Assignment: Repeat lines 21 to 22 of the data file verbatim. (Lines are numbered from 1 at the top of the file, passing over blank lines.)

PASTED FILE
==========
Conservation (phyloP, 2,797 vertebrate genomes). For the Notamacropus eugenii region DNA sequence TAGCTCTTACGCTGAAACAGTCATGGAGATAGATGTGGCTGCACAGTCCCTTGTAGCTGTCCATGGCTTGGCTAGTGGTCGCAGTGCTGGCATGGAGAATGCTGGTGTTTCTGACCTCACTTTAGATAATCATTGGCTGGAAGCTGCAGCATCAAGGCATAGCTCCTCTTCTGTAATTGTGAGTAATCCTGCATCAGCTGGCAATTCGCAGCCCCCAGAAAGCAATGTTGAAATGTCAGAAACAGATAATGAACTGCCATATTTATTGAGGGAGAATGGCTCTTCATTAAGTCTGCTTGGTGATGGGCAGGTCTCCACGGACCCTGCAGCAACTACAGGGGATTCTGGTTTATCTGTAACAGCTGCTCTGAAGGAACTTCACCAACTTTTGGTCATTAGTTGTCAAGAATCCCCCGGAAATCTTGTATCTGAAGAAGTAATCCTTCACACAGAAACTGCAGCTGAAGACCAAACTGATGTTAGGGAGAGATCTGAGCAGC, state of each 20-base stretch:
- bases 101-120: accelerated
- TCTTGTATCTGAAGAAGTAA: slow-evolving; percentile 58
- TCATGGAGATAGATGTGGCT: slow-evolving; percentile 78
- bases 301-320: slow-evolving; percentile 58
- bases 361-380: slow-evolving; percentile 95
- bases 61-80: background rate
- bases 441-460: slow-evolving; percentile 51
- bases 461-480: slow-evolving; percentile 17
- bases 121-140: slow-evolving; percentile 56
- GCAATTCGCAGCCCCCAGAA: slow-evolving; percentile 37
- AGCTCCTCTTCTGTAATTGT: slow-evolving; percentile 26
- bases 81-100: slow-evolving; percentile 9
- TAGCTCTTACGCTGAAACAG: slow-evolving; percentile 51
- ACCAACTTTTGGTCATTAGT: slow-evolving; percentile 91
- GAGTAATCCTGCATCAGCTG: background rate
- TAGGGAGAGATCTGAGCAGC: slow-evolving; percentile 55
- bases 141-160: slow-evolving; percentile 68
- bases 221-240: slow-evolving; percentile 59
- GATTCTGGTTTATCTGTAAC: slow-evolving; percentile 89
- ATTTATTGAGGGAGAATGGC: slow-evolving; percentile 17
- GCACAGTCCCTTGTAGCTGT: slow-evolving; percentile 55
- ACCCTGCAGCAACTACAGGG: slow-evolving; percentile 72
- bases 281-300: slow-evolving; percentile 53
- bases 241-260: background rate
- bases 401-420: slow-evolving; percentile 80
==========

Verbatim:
- ATTTATTGAGGGAGAATGGC: slow-evolving; percentile 17
- GCACAGTCCCTTGTAGCTGT: slow-evolving; percentile 55